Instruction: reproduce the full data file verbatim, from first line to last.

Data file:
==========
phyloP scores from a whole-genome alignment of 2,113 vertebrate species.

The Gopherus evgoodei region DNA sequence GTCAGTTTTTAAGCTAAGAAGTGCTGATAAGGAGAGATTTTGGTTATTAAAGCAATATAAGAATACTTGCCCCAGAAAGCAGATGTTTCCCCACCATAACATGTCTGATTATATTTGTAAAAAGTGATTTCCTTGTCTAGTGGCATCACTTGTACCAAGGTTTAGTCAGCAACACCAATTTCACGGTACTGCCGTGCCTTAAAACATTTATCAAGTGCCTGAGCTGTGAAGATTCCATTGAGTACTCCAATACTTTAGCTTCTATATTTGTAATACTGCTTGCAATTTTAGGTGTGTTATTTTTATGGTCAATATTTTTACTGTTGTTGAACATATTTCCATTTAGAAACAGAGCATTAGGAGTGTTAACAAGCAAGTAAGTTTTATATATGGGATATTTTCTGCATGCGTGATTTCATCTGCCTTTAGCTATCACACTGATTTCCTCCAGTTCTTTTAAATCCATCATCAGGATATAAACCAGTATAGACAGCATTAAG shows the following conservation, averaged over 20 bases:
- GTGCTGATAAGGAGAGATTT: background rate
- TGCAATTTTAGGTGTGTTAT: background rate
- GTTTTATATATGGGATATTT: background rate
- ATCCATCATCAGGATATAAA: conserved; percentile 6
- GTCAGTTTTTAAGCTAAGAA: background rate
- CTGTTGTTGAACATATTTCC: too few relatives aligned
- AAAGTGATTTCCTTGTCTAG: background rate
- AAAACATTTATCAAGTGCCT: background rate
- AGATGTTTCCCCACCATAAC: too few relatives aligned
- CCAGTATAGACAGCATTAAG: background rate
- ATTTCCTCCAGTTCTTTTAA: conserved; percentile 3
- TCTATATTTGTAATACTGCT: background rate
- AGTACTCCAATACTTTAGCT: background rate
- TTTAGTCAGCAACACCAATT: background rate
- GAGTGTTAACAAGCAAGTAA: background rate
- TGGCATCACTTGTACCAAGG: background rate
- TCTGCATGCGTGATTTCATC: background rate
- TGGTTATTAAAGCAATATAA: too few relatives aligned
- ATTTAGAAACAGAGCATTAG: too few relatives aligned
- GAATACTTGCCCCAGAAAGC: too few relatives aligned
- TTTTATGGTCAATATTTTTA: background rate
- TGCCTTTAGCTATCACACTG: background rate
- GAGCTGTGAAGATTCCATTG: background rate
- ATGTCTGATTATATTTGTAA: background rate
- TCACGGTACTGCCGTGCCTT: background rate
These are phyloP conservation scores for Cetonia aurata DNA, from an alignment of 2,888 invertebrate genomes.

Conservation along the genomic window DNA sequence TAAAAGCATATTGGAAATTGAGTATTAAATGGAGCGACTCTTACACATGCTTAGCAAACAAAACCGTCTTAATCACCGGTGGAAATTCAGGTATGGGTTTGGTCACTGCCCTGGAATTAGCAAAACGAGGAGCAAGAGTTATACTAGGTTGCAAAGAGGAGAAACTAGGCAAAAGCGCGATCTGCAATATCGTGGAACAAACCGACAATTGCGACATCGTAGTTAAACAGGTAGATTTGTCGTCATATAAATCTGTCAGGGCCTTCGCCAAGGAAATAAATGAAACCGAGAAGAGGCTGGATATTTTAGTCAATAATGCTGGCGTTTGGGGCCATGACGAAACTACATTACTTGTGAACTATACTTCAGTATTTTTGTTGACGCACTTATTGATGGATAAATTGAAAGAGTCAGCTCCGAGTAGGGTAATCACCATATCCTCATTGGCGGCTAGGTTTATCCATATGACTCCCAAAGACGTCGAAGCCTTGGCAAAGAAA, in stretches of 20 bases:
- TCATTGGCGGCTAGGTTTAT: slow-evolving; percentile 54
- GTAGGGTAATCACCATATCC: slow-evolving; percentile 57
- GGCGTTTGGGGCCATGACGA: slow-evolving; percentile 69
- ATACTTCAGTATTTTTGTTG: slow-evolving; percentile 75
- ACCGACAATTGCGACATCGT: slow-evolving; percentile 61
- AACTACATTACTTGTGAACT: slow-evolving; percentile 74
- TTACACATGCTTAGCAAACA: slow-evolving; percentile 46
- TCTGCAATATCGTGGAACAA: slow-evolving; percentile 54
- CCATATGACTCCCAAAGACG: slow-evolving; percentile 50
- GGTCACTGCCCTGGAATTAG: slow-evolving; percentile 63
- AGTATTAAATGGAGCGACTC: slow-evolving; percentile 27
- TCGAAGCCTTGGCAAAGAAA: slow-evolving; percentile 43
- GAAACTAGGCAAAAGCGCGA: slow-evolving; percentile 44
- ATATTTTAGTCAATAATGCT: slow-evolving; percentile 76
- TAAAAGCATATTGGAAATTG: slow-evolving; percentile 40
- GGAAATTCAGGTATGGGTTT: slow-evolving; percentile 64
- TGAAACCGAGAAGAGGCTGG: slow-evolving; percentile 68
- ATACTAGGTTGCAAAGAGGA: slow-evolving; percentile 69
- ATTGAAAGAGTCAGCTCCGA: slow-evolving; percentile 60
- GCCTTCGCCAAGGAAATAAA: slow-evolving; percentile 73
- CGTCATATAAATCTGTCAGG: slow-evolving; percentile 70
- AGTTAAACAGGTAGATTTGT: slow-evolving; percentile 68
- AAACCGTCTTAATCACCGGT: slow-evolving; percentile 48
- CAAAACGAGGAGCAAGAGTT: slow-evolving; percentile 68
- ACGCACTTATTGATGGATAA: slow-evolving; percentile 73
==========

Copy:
phyloP scores from a whole-genome alignment of 2,113 vertebrate species.

The Gopherus evgoodei region DNA sequence GTCAGTTTTTAAGCTAAGAAGTGCTGATAAGGAGAGATTTTGGTTATTAAAGCAATATAAGAATACTTGCCCCAGAAAGCAGATGTTTCCCCACCATAACATGTCTGATTATATTTGTAAAAAGTGATTTCCTTGTCTAGTGGCATCACTTGTACCAAGGTTTAGTCAGCAACACCAATTTCACGGTACTGCCGTGCCTTAAAACATTTATCAAGTGCCTGAGCTGTGAAGATTCCATTGAGTACTCCAATACTTTAGCTTCTATATTTGTAATACTGCTTGCAATTTTAGGTGTGTTATTTTTATGGTCAATATTTTTACTGTTGTTGAACATATTTCCATTTAGAAACAGAGCATTAGGAGTGTTAACAAGCAAGTAAGTTTTATATATGGGATATTTTCTGCATGCGTGATTTCATCTGCCTTTAGCTATCACACTGATTTCCTCCAGTTCTTTTAAATCCATCATCAGGATATAAACCAGTATAGACAGCATTAAG shows the following conservation, averaged over 20 bases:
- GTGCTGATAAGGAGAGATTT: background rate
- TGCAATTTTAGGTGTGTTAT: background rate
- GTTTTATATATGGGATATTT: background rate
- ATCCATCATCAGGATATAAA: conserved; percentile 6
- GTCAGTTTTTAAGCTAAGAA: background rate
- CTGTTGTTGAACATATTTCC: too few relatives aligned
- AAAGTGATTTCCTTGTCTAG: background rate
- AAAACATTTATCAAGTGCCT: background rate
- AGATGTTTCCCCACCATAAC: too few relatives aligned
- CCAGTATAGACAGCATTAAG: background rate
- ATTTCCTCCAGTTCTTTTAA: conserved; percentile 3
- TCTATATTTGTAATACTGCT: background rate
- AGTACTCCAATACTTTAGCT: background rate
- TTTAGTCAGCAACACCAATT: background rate
- GAGTGTTAACAAGCAAGTAA: background rate
- TGGCATCACTTGTACCAAGG: background rate
- TCTGCATGCGTGATTTCATC: background rate
- TGGTTATTAAAGCAATATAA: too few relatives aligned
- ATTTAGAAACAGAGCATTAG: too few relatives aligned
- GAATACTTGCCCCAGAAAGC: too few relatives aligned
- TTTTATGGTCAATATTTTTA: background rate
- TGCCTTTAGCTATCACACTG: background rate
- GAGCTGTGAAGATTCCATTG: background rate
- ATGTCTGATTATATTTGTAA: background rate
- TCACGGTACTGCCGTGCCTT: background rate
These are phyloP conservation scores for Cetonia aurata DNA, from an alignment of 2,888 invertebrate genomes.

Conservation along the genomic window DNA sequence TAAAAGCATATTGGAAATTGAGTATTAAATGGAGCGACTCTTACACATGCTTAGCAAACAAAACCGTCTTAATCACCGGTGGAAATTCAGGTATGGGTTTGGTCACTGCCCTGGAATTAGCAAAACGAGGAGCAAGAGTTATACTAGGTTGCAAAGAGGAGAAACTAGGCAAAAGCGCGATCTGCAATATCGTGGAACAAACCGACAATTGCGACATCGTAGTTAAACAGGTAGATTTGTCGTCATATAAATCTGTCAGGGCCTTCGCCAAGGAAATAAATGAAACCGAGAAGAGGCTGGATATTTTAGTCAATAATGCTGGCGTTTGGGGCCATGACGAAACTACATTACTTGTGAACTATACTTCAGTATTTTTGTTGACGCACTTATTGATGGATAAATTGAAAGAGTCAGCTCCGAGTAGGGTAATCACCATATCCTCATTGGCGGCTAGGTTTATCCATATGACTCCCAAAGACGTCGAAGCCTTGGCAAAGAAA, in stretches of 20 bases:
- TCATTGGCGGCTAGGTTTAT: slow-evolving; percentile 54
- GTAGGGTAATCACCATATCC: slow-evolving; percentile 57
- GGCGTTTGGGGCCATGACGA: slow-evolving; percentile 69
- ATACTTCAGTATTTTTGTTG: slow-evolving; percentile 75
- ACCGACAATTGCGACATCGT: slow-evolving; percentile 61
- AACTACATTACTTGTGAACT: slow-evolving; percentile 74
- TTACACATGCTTAGCAAACA: slow-evolving; percentile 46
- TCTGCAATATCGTGGAACAA: slow-evolving; percentile 54
- CCATATGACTCCCAAAGACG: slow-evolving; percentile 50
- GGTCACTGCCCTGGAATTAG: slow-evolving; percentile 63
- AGTATTAAATGGAGCGACTC: slow-evolving; percentile 27
- TCGAAGCCTTGGCAAAGAAA: slow-evolving; percentile 43
- GAAACTAGGCAAAAGCGCGA: slow-evolving; percentile 44
- ATATTTTAGTCAATAATGCT: slow-evolving; percentile 76
- TAAAAGCATATTGGAAATTG: slow-evolving; percentile 40
- GGAAATTCAGGTATGGGTTT: slow-evolving; percentile 64
- TGAAACCGAGAAGAGGCTGG: slow-evolving; percentile 68
- ATACTAGGTTGCAAAGAGGA: slow-evolving; percentile 69
- ATTGAAAGAGTCAGCTCCGA: slow-evolving; percentile 60
- GCCTTCGCCAAGGAAATAAA: slow-evolving; percentile 73
- CGTCATATAAATCTGTCAGG: slow-evolving; percentile 70
- AGTTAAACAGGTAGATTTGT: slow-evolving; percentile 68
- AAACCGTCTTAATCACCGGT: slow-evolving; percentile 48
- CAAAACGAGGAGCAAGAGTT: slow-evolving; percentile 68
- ACGCACTTATTGATGGATAA: slow-evolving; percentile 73